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Joël Lacourte Private equity group Astorg Partner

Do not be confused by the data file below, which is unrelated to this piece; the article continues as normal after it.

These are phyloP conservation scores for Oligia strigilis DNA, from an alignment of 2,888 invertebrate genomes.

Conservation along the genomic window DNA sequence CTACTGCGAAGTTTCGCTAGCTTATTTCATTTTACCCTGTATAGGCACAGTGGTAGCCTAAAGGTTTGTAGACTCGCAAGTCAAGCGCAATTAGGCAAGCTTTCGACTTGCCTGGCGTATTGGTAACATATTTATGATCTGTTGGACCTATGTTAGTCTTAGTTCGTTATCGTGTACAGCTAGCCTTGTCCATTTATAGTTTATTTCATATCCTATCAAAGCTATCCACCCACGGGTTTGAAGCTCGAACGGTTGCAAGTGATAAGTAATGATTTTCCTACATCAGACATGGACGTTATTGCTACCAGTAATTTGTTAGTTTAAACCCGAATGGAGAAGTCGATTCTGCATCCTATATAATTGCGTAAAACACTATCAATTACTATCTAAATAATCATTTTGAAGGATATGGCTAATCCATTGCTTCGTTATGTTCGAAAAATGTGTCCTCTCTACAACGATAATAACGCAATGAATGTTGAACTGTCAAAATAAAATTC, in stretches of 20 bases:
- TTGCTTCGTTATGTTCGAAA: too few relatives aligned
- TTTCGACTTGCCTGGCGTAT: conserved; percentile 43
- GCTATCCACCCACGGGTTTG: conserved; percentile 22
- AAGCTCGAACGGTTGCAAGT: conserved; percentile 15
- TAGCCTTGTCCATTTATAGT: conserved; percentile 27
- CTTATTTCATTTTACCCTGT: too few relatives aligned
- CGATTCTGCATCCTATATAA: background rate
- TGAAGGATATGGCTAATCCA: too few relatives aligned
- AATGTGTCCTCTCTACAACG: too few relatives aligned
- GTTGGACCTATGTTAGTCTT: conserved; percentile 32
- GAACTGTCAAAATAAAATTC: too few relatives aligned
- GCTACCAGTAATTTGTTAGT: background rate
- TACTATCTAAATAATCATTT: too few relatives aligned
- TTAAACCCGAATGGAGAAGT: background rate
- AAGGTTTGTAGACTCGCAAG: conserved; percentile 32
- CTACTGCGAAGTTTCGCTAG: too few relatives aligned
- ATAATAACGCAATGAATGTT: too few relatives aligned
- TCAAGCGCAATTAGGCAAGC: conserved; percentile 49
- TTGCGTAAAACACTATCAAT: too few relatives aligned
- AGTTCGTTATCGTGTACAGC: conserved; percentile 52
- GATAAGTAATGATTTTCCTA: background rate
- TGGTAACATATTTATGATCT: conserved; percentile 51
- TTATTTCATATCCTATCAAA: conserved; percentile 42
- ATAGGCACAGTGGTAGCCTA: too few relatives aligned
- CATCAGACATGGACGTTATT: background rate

first_imgJoël LacourtePrivate equity group Astorg Partners is acquiring a majority stake in pan-European pay TV provider M7 Group from investors led by Providence Equity Partners.Astorg, which specialises in European mid-market buyouts, will acquire a majority stake in M7’s Luxembourg-based holding company CDS Topco BV. Following the close of the transaction, Providence and Airbridge Investments BV will continue to be significant minority shareholders of M7.M7 operates DTH pay TV businesses in Belgium, the Netherlands, Austria, Hungary, the Czech Republic and Slovakia and recently agreed to acquire Eutelsat’s KabelKiosk operation in Germany. Providence’s stake in the company, which currently has about three million subscribers, dates from 2007.Terms of the transaction, which is expected to close in the third quarter, were not disclosed. Deutsche Bank and BNP Paribas served as financial advisors to Providence and Emendo Capital advised Astorg“This transaction demonstrates the strength of M7’s business, which has undergone a significant transformation under Providence’s ownership. We look forward to working closely with the Astorg team as well as our current shareholders to continue on our growth trajectory in the years to come,” said Marco Visser, CEO of M7.“M7 will take Astorg Partners one step further in its Pan-European strategy. M7 combines all the qualities of a performing asset: excellent track record, professional management, high growth and strong customer franchises. We are delighted to join forces with the architects of this success,” said Joël Lacourte, managing partner at Astorg.last_img read more